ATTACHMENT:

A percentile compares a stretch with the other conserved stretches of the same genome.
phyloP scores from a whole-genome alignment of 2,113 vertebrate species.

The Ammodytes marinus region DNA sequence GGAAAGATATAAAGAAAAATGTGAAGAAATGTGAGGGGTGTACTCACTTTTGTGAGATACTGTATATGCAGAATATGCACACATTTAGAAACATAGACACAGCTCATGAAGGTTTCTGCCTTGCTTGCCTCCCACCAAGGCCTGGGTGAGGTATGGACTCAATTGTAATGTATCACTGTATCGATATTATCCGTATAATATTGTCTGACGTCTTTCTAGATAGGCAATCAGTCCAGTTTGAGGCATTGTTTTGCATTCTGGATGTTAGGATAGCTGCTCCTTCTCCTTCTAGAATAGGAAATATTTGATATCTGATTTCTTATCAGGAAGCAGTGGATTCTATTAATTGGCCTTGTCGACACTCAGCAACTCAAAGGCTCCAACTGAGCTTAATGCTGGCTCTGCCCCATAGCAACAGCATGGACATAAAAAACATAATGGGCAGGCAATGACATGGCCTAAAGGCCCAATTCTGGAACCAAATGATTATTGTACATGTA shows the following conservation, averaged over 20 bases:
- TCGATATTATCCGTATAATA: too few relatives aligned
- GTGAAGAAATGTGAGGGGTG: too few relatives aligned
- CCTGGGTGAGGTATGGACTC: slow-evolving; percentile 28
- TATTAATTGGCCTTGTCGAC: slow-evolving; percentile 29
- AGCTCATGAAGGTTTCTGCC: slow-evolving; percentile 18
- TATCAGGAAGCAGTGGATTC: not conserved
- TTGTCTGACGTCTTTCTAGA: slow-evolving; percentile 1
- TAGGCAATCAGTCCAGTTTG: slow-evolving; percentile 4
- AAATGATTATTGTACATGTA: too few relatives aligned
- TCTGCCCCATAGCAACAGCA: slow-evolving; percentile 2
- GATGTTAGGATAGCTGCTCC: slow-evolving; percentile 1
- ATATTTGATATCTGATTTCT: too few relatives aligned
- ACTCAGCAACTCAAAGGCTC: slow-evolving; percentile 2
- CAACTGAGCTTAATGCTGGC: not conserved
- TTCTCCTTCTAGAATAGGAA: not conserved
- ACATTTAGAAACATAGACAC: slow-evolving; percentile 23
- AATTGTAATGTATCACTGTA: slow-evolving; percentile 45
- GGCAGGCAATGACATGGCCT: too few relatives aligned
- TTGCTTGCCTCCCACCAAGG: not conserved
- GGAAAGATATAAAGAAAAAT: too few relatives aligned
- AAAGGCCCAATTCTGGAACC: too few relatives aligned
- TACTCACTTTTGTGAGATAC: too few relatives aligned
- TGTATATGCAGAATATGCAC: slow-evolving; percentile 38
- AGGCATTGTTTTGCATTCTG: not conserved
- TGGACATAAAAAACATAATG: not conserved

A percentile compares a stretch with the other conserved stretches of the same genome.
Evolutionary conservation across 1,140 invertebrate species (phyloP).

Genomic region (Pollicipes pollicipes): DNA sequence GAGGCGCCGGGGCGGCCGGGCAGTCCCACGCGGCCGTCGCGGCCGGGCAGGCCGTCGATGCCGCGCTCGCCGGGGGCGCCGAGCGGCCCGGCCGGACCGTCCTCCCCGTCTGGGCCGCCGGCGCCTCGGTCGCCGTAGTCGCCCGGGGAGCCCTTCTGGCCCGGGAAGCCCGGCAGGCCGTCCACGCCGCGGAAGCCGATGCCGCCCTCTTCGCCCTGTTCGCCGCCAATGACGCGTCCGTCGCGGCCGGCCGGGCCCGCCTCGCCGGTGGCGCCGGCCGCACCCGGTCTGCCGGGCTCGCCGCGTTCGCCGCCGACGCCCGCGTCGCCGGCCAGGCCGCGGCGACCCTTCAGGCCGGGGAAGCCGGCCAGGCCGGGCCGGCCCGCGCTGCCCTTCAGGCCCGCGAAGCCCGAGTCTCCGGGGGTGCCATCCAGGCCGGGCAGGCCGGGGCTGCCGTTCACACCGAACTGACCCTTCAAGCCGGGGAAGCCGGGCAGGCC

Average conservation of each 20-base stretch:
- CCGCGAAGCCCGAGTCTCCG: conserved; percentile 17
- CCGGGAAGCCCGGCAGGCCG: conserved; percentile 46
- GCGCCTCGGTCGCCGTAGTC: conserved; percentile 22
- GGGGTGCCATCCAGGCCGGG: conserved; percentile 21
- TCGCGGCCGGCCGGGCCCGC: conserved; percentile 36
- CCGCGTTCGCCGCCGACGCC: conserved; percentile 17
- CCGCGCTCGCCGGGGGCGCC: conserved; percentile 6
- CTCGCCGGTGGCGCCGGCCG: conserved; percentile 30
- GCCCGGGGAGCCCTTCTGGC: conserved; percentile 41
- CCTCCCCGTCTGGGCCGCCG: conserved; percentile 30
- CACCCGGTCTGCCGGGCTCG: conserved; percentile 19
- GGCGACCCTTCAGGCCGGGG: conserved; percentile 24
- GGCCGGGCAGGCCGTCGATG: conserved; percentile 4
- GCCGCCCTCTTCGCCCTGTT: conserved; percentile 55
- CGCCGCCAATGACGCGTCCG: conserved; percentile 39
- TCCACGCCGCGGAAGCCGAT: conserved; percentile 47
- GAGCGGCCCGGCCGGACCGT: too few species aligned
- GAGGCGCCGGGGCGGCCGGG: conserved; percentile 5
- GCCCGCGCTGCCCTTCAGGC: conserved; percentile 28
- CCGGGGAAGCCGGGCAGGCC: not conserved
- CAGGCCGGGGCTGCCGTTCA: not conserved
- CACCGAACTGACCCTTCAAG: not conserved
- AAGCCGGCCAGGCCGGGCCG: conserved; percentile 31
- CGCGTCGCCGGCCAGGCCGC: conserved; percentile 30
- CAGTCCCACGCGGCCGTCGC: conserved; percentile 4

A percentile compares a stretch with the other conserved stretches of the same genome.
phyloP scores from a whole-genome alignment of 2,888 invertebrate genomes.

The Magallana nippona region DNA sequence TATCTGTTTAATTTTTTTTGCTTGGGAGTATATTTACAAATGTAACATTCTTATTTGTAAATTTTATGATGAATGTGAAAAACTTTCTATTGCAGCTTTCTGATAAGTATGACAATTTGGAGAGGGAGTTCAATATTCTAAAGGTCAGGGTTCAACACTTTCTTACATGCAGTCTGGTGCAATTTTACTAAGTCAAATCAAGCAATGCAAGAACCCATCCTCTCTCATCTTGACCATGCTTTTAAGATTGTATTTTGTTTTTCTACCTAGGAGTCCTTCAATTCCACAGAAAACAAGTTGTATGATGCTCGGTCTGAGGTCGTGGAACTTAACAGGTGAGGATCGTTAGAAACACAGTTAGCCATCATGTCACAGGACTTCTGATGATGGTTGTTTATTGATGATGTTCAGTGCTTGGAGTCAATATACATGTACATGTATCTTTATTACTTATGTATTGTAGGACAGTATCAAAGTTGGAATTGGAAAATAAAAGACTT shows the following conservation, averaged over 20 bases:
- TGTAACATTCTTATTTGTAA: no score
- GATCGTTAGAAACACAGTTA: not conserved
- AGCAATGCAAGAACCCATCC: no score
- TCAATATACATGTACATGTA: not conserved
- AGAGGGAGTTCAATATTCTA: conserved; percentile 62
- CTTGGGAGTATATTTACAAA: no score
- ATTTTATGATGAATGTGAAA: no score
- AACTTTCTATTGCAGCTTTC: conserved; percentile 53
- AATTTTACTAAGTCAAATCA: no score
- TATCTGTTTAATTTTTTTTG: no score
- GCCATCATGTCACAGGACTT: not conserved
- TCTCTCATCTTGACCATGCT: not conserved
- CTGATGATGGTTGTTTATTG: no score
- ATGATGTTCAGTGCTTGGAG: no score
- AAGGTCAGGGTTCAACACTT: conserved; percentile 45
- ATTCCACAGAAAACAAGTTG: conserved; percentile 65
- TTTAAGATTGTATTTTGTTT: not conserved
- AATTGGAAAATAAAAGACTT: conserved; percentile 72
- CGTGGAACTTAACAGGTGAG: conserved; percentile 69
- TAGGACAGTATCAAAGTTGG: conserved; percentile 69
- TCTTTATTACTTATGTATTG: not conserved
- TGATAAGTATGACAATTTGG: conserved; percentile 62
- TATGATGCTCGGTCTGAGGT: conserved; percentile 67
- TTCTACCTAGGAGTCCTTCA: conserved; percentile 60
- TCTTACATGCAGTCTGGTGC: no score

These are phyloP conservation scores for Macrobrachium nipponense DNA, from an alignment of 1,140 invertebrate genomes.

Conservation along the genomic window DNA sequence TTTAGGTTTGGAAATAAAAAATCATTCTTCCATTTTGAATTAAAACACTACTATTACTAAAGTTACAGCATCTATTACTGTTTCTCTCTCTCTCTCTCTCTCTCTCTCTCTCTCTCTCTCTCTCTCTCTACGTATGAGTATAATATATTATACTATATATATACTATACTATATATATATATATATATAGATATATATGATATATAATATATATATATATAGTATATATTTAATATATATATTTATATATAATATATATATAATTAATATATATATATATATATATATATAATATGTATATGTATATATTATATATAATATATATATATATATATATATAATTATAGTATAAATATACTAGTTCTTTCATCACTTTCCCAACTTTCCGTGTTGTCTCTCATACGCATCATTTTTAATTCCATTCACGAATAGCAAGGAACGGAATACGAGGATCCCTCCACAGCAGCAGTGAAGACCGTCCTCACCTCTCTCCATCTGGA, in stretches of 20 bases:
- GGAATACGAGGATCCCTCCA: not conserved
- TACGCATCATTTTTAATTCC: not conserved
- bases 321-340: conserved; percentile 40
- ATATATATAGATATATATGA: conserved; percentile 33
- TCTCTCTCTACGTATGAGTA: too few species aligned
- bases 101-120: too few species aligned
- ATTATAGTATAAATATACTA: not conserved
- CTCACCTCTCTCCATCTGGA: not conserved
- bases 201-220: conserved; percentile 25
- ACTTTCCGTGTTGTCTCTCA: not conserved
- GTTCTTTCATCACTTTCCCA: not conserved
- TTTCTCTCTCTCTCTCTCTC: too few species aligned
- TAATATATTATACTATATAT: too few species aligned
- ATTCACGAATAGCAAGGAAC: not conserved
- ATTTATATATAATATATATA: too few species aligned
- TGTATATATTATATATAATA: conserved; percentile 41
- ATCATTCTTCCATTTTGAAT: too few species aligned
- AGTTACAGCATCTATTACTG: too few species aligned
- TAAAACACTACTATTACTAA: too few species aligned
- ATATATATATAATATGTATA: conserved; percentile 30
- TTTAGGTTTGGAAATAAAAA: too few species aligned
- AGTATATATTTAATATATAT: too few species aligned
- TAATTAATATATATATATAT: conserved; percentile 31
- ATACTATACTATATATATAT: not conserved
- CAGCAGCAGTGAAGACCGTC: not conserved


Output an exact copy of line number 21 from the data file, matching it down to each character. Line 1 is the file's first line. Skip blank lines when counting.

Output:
- GGCAGGCAATGACATGGCCT: too few relatives aligned